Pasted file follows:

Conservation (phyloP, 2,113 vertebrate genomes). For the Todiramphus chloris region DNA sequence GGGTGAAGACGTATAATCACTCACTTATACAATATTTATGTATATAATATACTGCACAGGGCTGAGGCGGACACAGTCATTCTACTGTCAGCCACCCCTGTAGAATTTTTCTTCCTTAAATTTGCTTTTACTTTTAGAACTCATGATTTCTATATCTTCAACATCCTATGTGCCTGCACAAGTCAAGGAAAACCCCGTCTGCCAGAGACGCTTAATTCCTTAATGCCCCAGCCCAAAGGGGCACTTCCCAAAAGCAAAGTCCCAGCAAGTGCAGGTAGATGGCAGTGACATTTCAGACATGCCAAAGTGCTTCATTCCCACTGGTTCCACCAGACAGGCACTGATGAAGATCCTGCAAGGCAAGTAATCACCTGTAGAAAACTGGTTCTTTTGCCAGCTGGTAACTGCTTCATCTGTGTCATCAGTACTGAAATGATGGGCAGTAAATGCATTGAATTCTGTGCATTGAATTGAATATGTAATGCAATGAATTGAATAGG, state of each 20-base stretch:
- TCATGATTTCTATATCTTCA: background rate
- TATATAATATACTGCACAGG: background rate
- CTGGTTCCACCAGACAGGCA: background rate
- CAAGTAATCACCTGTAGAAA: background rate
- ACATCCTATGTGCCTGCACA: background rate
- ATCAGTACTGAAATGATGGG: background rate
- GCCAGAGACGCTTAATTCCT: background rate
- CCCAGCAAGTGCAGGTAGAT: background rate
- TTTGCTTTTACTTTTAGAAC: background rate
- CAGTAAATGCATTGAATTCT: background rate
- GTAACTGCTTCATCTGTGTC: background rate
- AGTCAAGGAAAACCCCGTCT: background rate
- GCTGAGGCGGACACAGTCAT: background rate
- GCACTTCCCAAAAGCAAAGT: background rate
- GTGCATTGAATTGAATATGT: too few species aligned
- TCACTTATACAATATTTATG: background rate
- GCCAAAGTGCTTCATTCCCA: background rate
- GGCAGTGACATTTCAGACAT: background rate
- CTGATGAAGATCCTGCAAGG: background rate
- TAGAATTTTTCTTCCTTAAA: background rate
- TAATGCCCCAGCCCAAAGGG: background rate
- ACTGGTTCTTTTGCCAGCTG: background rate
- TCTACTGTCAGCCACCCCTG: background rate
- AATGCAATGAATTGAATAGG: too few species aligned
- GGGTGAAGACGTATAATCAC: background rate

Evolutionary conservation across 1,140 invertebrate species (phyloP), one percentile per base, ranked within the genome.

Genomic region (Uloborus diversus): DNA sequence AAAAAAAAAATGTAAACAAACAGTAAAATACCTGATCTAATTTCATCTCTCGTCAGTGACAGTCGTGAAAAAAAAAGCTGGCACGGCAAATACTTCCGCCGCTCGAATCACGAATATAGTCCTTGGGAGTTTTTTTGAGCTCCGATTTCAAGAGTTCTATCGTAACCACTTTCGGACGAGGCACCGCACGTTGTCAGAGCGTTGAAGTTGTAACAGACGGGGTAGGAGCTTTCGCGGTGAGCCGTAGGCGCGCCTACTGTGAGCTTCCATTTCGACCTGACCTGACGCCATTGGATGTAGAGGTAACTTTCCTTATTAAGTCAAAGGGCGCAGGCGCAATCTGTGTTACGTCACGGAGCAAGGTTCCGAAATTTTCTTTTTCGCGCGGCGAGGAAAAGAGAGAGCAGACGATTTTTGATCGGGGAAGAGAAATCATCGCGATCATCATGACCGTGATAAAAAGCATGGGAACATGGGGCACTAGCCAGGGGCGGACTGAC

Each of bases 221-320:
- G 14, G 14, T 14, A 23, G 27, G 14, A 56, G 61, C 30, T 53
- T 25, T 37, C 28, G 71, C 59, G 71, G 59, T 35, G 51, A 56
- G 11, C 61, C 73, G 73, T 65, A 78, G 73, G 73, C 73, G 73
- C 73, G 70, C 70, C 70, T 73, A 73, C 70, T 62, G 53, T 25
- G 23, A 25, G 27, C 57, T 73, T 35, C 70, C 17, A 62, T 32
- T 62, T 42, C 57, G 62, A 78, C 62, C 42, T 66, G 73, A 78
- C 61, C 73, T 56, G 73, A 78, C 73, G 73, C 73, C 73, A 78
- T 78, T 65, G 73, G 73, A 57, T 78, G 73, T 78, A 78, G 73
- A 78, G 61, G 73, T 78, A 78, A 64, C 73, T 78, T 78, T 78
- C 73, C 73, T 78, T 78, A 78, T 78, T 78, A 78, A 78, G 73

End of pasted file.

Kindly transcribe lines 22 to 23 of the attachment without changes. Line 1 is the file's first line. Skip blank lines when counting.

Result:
- TAATGCCCCAGCCCAAAGGG: background rate
- ACTGGTTCTTTTGCCAGCTG: background rate